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Old 04-12-2016, 07:48 AM
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Originally Posted by Seagull66 View Post
.......(There are mixed messages as to whether O2 should be removed or not for the safety of the live seeds, and I opted to not remove O2).........
I have read this also. Stating that removing the air will kill the seed.

I just put mine in quart canning jars and in the fridge. I sprouted some 4 year old green bean seeds I have and am going to plant them this year. I have some in solo cups now that are breaking ground. When it is warm enough and they grow a little more I will put them in the ground. I have had trouble with rabbits eating the tops off new plants just coming up from a seed so I thought I would start them in cups and let them grow some before putting them in the garden. My first batch is about 10" tall right now. I think tomorrow I will put them in the garden.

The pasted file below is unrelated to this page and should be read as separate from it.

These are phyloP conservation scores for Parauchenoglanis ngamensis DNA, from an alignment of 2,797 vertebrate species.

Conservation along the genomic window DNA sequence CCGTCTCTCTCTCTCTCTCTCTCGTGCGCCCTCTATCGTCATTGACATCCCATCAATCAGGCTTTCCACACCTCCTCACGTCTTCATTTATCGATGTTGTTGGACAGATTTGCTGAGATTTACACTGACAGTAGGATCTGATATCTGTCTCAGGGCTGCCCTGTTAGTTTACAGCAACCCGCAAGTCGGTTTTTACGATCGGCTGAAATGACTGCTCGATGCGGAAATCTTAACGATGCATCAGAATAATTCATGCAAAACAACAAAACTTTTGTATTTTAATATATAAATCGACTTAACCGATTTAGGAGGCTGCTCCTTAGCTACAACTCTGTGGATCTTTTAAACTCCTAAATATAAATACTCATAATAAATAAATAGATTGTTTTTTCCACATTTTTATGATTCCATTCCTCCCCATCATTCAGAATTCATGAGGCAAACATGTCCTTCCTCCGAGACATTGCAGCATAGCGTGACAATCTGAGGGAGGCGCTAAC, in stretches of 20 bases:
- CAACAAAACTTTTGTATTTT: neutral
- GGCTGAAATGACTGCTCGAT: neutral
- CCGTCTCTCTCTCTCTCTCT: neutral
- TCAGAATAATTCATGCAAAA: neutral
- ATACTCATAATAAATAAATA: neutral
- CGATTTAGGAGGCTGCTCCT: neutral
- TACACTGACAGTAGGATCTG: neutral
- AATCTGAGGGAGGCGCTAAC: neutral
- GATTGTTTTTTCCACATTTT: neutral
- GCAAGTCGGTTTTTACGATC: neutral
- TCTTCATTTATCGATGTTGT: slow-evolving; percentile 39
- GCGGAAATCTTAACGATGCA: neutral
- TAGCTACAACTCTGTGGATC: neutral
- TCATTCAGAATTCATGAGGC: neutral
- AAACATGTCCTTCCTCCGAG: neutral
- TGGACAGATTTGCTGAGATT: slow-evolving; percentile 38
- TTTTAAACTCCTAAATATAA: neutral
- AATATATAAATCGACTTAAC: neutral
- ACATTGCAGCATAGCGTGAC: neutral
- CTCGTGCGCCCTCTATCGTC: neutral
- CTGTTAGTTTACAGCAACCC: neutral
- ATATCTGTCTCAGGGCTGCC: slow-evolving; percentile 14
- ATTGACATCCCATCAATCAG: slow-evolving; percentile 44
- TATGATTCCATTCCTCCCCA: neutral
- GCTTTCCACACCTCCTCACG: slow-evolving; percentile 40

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Old 04-12-2016, 08:18 AM
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seeds breathe air?
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Old 04-18-2016, 07:26 AM
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FWIW, I have read in several places that refrigeration of seeds is going to subject them to more moisture & chance for condensation due to the door being opened & closed more frequently, exposing the interior to ongoing temperature changes. Thus, freezing seems to be the ideal & preferred LTS option.

My question remains about how to safely thaw the seeds so they don't rot in their containers if/when the grid goes down.
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Old 04-18-2016, 08:17 AM
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Quote:
Originally Posted by Justme11 View Post
seeds breathe air?
Yes, seeds respirate